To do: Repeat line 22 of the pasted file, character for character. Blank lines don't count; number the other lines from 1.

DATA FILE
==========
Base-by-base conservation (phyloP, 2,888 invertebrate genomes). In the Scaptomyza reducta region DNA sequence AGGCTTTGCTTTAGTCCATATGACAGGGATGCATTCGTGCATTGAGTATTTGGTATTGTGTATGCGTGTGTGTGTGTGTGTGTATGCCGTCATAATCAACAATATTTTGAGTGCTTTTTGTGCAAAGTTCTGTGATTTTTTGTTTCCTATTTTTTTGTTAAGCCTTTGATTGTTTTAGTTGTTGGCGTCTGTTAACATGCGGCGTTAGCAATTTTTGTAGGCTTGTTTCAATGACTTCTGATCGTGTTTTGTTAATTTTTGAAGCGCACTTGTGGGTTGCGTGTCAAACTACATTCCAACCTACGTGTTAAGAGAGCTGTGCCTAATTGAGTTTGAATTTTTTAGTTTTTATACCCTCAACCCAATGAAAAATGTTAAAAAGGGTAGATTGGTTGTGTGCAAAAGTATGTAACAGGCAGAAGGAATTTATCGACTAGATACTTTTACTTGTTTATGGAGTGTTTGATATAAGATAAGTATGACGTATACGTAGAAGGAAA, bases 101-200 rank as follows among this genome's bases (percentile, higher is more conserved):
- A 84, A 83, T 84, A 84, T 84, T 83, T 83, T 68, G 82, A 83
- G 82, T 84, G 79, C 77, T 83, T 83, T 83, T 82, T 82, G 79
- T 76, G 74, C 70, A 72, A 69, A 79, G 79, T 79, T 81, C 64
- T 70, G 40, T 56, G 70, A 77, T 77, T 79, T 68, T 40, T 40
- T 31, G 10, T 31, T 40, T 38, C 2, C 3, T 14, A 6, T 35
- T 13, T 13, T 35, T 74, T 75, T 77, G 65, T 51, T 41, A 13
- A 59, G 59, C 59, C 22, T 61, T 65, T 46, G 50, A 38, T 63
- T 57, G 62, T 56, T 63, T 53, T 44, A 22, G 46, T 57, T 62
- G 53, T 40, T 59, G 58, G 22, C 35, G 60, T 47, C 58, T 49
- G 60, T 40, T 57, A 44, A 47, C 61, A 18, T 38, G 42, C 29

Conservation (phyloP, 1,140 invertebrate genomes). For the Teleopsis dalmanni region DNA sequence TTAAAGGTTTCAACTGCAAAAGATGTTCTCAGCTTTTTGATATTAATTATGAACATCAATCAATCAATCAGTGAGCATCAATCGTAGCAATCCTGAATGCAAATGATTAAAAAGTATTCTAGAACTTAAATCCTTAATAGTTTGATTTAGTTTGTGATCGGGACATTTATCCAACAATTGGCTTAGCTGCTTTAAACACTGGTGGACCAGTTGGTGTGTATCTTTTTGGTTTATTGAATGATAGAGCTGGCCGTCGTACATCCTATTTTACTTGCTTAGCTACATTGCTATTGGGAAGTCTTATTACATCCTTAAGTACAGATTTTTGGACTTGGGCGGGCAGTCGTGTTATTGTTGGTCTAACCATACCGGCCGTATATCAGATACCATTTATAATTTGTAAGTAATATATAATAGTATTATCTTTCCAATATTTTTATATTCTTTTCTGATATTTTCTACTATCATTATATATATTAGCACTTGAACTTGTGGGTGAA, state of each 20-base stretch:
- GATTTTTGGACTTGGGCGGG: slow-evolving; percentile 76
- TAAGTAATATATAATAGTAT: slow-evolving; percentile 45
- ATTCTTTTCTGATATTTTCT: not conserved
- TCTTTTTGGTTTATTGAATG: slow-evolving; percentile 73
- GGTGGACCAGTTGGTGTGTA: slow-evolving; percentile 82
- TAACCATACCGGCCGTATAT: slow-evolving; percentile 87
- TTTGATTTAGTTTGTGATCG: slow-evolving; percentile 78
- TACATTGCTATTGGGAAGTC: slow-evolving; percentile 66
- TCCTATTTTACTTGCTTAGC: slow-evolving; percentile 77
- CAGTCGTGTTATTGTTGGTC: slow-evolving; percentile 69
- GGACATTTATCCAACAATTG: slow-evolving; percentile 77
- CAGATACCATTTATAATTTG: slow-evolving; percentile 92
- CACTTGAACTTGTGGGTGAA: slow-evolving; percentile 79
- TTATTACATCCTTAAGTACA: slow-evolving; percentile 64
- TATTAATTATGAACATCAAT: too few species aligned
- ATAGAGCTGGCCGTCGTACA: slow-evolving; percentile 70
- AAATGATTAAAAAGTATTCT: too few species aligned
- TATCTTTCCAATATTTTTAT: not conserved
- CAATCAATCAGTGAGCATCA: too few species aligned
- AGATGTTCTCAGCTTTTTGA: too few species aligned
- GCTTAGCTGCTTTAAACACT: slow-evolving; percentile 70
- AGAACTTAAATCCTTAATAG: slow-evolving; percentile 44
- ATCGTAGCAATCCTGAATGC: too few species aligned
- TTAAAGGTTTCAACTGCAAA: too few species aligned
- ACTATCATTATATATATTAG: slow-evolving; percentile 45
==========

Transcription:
- CAGTCGTGTTATTGTTGGTC: slow-evolving; percentile 69